I read recently that many successful businessmen read only three or four books a year. Could you give me a rough idea of how this compares with the number of books your husband read a year? I've also wondered what kind of books he enjoyed most.
My husband read a great many books. He read very fast, and I sometimes suspected that he did some skipping, though I never was able to catch him having overlooked anything in a book I had read very carefully and rather slowly.
I have no idea of the number of books he actually read in a year, and I don't think he kept count. History and biography were his favorites. He read a great deal of American history and everything on the American Navy which he could find, as well as travel books, and like so many busy men he loved to put himself to sleep at night with a detective story. We used to have difficulty finding new ones for him.
In a recent column you defended your right to shake hands with Mr. Vishinsky and Senator McCarthy, although you disagree strongly with both men. Would you also have felt it was right to shake hands with Adolf Hitler?
In Adolf Hitler's early days I might have considered it, but after he had begun his mass killings I don't think I could have borne it, and I would certainly have tried not to be anywhere near him.
With all this fuss about whether we could or couldn't have had the hydrogen bomb a few years earlier I'd like to ask you, Mrs. Roosevelt, what would we have done with it if we'd had it?
I don't think we would have done any more than we have done. So far we have tried to emphasize that this bomb can do more to make people realize that war is now unthinkable because the destruction would be so complete. If we used this bomb in any way I think the peoples of the world would be positive that we had used our power in a wrong instead of a right way.
What is your opinion of schools that refuse to hire teachers over 45?
Young people are often preferred, but I would feel that a proper proportion of older people was a good balance in any school.
Mr. Martin Dies said in a recent issue of U.S. News and World Report that you asked him to help you get your friend Joseph Lash into Naval Intelligence even after he had perjured himself before the House Un-American Activities Committee. Is this true?
In the first place, Mr. Lash did not perjure himself before the House Un-American Activities Committee, and the records will show that this is true. In the second place, I had no idea at that time that there was any question of Mr. Lash's getting into Naval Intelligence. I did think that he, like many other young men who were college-bred, was material for officers' training, and I knew that he must have clearance from Mr. Dies's Committee before he could be considered. I did want to know just what Mr. Dies thought, therefore, but I never asked him for any specific help to get Mr. Lash into any specific place. Incidentally, I never asked anything specific for anybody else, beyond the mere fact that they might be interviewed and their qualifications considered by those whose business it was to consider them.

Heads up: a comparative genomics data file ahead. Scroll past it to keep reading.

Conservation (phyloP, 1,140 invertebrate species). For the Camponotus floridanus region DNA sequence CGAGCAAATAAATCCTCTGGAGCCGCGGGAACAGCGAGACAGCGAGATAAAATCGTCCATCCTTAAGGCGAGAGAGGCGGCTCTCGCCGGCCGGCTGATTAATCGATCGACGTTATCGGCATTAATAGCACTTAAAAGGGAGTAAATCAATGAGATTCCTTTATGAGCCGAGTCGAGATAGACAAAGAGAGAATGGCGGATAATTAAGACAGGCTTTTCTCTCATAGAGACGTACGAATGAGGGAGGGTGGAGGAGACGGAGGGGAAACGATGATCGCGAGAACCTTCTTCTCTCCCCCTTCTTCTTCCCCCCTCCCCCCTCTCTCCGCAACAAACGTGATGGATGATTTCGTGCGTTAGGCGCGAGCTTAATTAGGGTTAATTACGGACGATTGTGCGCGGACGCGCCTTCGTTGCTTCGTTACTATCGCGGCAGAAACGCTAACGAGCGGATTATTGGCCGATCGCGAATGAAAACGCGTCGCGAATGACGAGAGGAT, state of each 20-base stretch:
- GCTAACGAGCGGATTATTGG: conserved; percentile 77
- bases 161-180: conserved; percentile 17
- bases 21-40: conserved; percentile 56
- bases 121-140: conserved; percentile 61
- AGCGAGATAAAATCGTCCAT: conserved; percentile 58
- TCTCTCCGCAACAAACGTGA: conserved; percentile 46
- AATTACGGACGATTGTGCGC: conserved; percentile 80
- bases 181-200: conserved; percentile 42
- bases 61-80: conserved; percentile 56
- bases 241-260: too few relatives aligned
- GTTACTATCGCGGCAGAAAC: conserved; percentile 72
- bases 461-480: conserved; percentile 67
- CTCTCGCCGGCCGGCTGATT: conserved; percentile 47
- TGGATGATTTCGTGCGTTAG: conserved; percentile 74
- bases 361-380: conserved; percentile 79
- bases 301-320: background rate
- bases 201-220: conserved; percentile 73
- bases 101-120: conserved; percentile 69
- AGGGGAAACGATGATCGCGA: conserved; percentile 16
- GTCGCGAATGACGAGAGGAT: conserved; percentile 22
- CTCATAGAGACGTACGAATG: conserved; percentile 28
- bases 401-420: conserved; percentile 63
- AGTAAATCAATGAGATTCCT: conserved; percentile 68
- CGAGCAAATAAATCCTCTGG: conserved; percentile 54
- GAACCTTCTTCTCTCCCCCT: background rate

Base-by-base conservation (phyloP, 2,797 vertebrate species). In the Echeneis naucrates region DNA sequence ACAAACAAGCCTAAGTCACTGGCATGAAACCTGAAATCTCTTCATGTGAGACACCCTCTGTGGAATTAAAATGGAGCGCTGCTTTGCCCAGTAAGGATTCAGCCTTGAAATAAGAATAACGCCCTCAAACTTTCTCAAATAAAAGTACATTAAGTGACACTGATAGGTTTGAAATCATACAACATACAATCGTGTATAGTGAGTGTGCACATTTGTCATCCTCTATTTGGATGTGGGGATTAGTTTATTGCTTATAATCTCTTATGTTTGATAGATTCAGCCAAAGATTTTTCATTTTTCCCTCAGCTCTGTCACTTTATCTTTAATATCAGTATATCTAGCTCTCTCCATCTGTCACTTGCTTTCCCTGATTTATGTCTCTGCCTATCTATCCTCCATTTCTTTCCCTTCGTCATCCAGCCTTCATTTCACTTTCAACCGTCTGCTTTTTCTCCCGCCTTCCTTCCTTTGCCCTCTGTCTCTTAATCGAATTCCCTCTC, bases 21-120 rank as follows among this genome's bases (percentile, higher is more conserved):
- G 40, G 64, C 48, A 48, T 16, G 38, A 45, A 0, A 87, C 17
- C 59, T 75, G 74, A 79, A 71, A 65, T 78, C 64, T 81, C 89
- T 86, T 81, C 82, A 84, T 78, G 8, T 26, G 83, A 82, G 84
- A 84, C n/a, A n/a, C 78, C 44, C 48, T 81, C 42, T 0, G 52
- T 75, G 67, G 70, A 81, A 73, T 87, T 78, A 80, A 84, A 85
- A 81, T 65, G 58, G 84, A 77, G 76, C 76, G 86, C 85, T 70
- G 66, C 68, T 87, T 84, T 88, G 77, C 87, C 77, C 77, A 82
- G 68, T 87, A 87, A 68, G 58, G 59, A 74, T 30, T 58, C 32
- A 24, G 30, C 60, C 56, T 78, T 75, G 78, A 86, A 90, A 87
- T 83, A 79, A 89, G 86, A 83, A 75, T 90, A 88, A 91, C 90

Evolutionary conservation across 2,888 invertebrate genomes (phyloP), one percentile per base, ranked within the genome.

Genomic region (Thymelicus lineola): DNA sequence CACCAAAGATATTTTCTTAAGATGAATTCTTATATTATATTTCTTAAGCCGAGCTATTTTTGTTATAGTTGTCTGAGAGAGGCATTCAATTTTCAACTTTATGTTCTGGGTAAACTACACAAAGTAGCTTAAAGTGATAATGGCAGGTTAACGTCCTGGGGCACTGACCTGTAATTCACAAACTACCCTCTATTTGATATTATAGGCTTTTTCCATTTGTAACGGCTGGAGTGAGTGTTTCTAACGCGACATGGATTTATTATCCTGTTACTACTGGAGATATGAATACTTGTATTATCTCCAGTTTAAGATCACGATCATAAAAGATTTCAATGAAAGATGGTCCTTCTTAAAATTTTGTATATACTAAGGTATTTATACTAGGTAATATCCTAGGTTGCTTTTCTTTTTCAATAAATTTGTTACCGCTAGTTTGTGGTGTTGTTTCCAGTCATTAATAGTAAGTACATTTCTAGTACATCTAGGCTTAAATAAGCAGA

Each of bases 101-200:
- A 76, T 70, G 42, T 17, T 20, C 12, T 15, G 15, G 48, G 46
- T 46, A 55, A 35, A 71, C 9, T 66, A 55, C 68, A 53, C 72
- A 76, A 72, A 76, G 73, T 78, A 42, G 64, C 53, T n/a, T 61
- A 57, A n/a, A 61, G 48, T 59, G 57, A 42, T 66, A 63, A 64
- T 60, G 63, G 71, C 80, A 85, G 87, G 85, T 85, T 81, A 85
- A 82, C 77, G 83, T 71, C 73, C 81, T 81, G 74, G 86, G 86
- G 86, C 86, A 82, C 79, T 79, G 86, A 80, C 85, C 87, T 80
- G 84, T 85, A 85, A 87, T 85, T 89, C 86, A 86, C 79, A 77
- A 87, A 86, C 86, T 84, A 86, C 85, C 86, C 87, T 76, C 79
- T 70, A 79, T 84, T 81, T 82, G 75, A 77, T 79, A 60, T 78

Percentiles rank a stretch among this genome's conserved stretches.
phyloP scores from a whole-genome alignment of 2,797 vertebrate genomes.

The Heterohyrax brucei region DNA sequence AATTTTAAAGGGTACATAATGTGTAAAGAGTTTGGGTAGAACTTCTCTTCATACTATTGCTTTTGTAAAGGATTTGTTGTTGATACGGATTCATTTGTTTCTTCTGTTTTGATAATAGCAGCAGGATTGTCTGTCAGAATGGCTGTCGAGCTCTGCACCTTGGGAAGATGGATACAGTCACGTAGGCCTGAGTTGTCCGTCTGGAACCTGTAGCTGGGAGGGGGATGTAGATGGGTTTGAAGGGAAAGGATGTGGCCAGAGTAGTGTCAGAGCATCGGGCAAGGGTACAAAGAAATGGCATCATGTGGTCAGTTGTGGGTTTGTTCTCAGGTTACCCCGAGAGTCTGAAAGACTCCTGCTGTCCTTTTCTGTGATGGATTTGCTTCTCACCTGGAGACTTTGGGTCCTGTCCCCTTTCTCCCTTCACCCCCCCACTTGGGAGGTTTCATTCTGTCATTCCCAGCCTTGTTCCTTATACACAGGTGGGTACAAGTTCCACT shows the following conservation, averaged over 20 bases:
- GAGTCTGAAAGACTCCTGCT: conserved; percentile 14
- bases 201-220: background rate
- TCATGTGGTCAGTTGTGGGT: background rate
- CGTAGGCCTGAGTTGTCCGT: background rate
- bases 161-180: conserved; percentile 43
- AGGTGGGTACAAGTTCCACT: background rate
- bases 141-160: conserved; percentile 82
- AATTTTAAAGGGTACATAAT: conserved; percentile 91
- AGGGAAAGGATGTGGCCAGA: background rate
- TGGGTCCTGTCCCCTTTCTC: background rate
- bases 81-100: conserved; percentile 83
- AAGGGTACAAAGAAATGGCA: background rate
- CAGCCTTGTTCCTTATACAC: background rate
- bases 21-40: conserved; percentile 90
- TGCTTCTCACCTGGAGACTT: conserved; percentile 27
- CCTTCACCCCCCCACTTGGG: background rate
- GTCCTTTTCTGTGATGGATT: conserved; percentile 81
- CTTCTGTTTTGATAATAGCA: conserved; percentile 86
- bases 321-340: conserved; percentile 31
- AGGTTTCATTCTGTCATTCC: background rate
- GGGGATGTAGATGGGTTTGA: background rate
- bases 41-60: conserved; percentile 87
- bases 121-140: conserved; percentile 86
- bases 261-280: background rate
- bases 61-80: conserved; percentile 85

Is it your impression that Clement Attlee and other British visitors to Russia have been somewhat taken in by Soviet propaganda?
I should very much doubt it. Clement Attlee is an old Socialist and the Socialists have known all the Soviet tricks for many years.
I saw a picture of you in McCall's recently doing your "marketing." Would you tell me where you market and how often?
In New York City I frequently go to the grocery store on the corner of my block, where I buy most of the things. When I do not go my cook goes or telephones, but I enjoy going myself. In the country I sometimes go to a super market in Poughkeepsie, or to the fruit and vegetable stands which are open along the road. When I have a large family in the summer I buy a good deal wholesale, and I always put things in my home freezer.
I am only guessing, but it seems to me from things you have said in the past that you would be happier if your sons were not in politics. Am I right?
No. I have just said that I feel as my husband felt, that young people must be left to do what they themselves want to do, and I want for my children the feeling of satisfaction that they can only get from doing good work which they enjoy, fulfilling their obligations as citizens in the way that suits them best.
I know you do not use a ghost writer, but your book, India and the Awakening East, is written is such a totally different style from your other books that I was wondering whether you had some special assistance in writing it.
Yes. I never use a ghost writer, but much research for India and the Awakening East was done by one of Harper and Brothers' very talented young writers, Miss Marguerite Hoyle, and also she went over my manuscript and rewrote a number of things that she thought should be improved.
If You Ask Me, January 1955
McCall's, volume 82, January 1955
Digital edition created by The Eleanor Roosevelt Papers Project
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